5. Don’t sweat the small stuff.
In “Superman Saves the Earth,” a delegate at the Interstellar Council argues in favor of blowing up Earth on the grounds that our planet has never come up with anything good (unlike his planet, which has clearly cornered the galactic market for groovin’ hairstyling products). Superman, godlike and munificent being that he is, manages to stave off humanity’s imminent annihilation by introducing the aliens to Hostess Cupcakes, which they eagerly accept as proof that Earthlings are worthy of continued existence. But just as Superman has finished saving the entire freaking planet, along comes Stingy McWhitecoat, Ace Grocery Manager, to demand who’s going to pay for a whole 12 boxes of cupcakes. (“Send the bill to my friend Clark Kent,” Superman enthuses, rather than committing the more understandable action of melting the man’s face off with his heat vision before he can finish his money-grubbing sentence.) In every business transaction, you have to give a little to get a little something in return, so find that fine line between giving away the shop and giving away a couple of cupcakes.
6. Think about the long-term consequences of your actions.
Hey, we’ve all been there. You had a bad day, you’re taking one down, sing a sad song just to turn it around, etc. In those low moments, it can be tempting to just lash out at the world (or, in a pinch, your employees-slash-co-workers) and do things that might make you feel good in the moment, but will have disastrous consequences down the road. In “Captain Marvel vs. Professor Sneer,” the mad scientist plans to use his “sun killer” spaceship to extinguish the sun and make everything nice and frigid, ha ha. Rather than beat him senseless or appeal to the man’s sense of reason (“my God, man, where will you buy your green ties and orange shirts if Earth is gone?”), Captain Marvel deduces that Sneer is the way he is because no one has ever done a nice thing for him, so he rectifies that by sharing his Twinkies with the desperately lonely man. Think of that image the next time you’re tempted to take out your anger on someone next to you — that same person could be the one who comes up with the ultimate in sun-killing technology, and wouldn’t you feel like a putz for sending him down that self-destructive road?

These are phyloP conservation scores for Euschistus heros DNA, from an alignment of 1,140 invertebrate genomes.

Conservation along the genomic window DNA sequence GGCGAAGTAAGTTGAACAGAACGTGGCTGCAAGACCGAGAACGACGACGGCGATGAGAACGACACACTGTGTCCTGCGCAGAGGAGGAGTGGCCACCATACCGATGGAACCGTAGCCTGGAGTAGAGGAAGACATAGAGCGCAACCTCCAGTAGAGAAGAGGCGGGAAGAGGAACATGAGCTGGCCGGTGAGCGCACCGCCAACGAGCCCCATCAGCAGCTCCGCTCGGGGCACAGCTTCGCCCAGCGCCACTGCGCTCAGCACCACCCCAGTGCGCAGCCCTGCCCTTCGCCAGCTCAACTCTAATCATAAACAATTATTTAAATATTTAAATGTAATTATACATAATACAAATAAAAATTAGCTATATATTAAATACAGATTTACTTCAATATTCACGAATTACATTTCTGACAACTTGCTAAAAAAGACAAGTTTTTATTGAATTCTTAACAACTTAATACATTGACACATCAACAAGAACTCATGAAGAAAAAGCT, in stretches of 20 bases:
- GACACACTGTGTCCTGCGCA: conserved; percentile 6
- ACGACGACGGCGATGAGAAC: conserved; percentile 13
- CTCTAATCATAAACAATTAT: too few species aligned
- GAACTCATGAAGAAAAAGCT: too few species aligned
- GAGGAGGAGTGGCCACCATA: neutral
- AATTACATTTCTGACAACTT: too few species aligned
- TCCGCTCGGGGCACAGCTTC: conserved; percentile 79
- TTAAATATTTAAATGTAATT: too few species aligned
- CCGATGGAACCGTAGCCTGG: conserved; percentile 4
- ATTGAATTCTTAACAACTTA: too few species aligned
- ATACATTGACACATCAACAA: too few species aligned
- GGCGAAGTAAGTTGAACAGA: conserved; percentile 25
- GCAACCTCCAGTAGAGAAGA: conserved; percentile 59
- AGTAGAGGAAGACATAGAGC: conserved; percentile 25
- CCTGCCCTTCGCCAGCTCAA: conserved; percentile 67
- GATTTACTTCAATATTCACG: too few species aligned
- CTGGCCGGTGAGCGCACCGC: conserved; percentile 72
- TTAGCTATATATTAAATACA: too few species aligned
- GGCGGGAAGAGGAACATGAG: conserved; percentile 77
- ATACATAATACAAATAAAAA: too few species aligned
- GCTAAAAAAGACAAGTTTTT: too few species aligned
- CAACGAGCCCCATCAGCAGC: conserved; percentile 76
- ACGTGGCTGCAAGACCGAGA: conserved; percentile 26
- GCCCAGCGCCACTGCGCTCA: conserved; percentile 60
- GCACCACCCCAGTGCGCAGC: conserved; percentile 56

7. Technology helps, but have a backup plan just in case.
It’s been a long time since I stopped trying to figure out how Batman and Robin were always able to have the right tool within reach for every occasion; I think it was around the time I saw them produce the anti-shark repellent that I learned to just go with the flow. But Robin, I have to say this: if you plan to carry a “special mummy ray gun” around with you for just such an occasion, make sure it actually works on freakin’ mummies. Never fear, though: Batman races back to the Batmobile’s trunk, produces a box of Hostess Twinkies, and distracts the monster long enough to rescue the hostages who defiled the mummy’s tomb and caused his rampage in the first place (I’ve said it before, I’ll say it again: stupid, stupid archaeologists). It’s hard to imagine a 2,000-year-old ambulatory corpse’s dietary needs sated by hydrogenated shortening and monoglycerides, but that’s not really important here. What is important is that the Dynamic Duo had a Plan B when their technology failed, and that’s what saved the day. Blackouts, equipment failure, uncooperative legions of the undead — no matter what potential crises you face running your own business, it’s a lesson to keep in mind.
8. Don’t let emotions guide your decisions.
In “Sparks Fly,” we learn the Human Torch is getting framed for a series of fires thanks to a bunch of copycat human torch thugs led by… damn, we never do learn her name, do we? It’s probably something like Ignitia or Enflamia — you know, something to do with fire. At any rate, “that woman” is motivated to frame the Human Torch for arson because he wouldn’t be her man, which seems awfully petty when you think about it — or maybe she’s counting on an incarcerated Human Torch being more open to conjugal visits. (And I don’t get how her henchmen are contained by the Torch’s ring of fire. I mean, they can fly, right? And even though we don’t learn how they mastered the Torch’s powers, can’t we assume they have at least mastered some method of not getting burned?) Obviously, her plan fails because Twinkies are just too good to resist, which is the second time in this short strip her emotions have led her down an ill-advised path.
9. Negotiate from a position of strength.